We received a letter from the SMDF about its financial affairs.
According to the letter, everything appeared hunky dory in the garden until receipt by the SMDF of an actuary’s report on 23rd March 2011. The report seems to have been received by the directors of SMDF with mixed emotions. It showed that SMDF was “not under immediate stress” but it “might not have sufficient reserves to pay claims into the long term future”.
This benign prospect was offset by advice in the report that SMDF should seek appointment of a liquidator. This course could only be avoided by closing down promptly AND getting new capital of €14 to €16 million to carry on for 15 years [still closed down].
Well, hats off to SMDF, not to feel immediate stress from this prospect.
Interestingly, SMDF, unlike the Law Society, sees no threat to its reinsurance contracts. This makes sense; liquidators may sometimes repudiate onerous contracts but they are not known to repudiate beneficial contracts very often.
Again, interestingly, SMDF reinsured 100% of its business for the “current period”, meaning January 2011 to December 2011. That can only mean that the SMDF members finally got something like real insurance cover against claims of negligence. It also means that any claim arising in 2011 will cost SMDF nothing; the risk is laid off elsewhere.
So where have the claims come from, that the SMDF needs “re-capitalisation”? From previous years it seems. Where else?
Bear in mind that SMDF operated on a “claims made” basis. That meant that it “accepted” a claim made now, even though the negligence long predated the claim, possibly occurring in some previous year, when the solicitor was insured in the normal way with an insurance company. As a consequence of this, SMDF has known of the financial problems the relevant claims represent since dates long preceding March 2011.
In fact we knew that; SMDF had asked for and got a loan facility of €8.4 million from the Law Society in 2009. [Here, for “Law Society” read “the Council of the Law Society”].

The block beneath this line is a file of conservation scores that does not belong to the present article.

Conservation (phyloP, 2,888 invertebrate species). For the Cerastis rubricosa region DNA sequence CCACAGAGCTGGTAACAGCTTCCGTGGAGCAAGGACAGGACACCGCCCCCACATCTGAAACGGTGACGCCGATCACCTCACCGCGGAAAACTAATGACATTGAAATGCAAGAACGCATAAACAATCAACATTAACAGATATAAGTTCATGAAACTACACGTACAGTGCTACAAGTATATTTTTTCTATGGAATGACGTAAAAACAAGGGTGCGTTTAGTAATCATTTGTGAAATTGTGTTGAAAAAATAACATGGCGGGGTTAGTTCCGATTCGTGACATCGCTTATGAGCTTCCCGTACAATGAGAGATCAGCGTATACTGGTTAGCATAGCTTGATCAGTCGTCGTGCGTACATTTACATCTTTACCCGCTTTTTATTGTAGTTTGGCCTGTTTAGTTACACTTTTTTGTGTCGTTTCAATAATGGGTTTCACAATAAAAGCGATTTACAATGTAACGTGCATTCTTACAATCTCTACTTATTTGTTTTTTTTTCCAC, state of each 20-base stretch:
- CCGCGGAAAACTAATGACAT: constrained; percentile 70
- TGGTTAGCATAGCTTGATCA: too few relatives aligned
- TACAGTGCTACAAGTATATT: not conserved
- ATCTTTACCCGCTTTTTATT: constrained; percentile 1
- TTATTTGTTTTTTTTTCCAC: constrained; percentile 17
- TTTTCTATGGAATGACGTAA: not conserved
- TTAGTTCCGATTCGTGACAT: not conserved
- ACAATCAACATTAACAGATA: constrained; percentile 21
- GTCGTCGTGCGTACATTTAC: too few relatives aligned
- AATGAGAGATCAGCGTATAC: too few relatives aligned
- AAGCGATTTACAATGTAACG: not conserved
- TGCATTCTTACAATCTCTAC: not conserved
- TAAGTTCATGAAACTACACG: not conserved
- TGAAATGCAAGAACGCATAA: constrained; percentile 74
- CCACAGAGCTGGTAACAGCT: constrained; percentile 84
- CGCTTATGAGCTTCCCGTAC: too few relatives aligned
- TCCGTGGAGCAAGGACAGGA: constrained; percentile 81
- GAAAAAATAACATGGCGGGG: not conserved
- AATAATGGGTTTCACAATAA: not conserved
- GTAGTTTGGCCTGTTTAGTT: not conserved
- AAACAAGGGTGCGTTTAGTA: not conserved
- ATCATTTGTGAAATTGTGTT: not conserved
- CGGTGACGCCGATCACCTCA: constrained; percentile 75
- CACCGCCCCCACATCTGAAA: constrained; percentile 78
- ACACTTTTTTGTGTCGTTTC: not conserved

All of this should be taken with a grain of salt. It is very possible to mismanage an insurance claim after it has been lodged. It is necessary to estimate the extent of the claim in money terms and set aside sufficient reserves of that amount. If SMDF failed to make the necessary estimate accurately, the maturing claims might prove unmanageable.
Possibly, that is what happened. But did it happen twice, firstly in 2008-2009, and again in 2010? No wonder the Law Society is talking about the insolvency of the SMDF, even though SMDF is prohibited from making payments, the effect of which would be to make it insolvent.
While the Law Society characterisation of the SMDF position may be understandable, it is misleading to speak of insolvency when there is not and cannot be an insolvency. This is all the more so given that the Council of the Law Society, in establishing SMDF, ensured that SMDF COULD NOT make a payment leading to its insolvency.
As for the directors of SMDF, there are two questions.
A) Do you accept responsibility for the mis-management of SMDF, resulting in its insolvency?
B) If you deny SMDF is (or will be) insolvent how do you think you can persuade a court to appoint a liquidator to a solvent company, as your letter seems to suggest?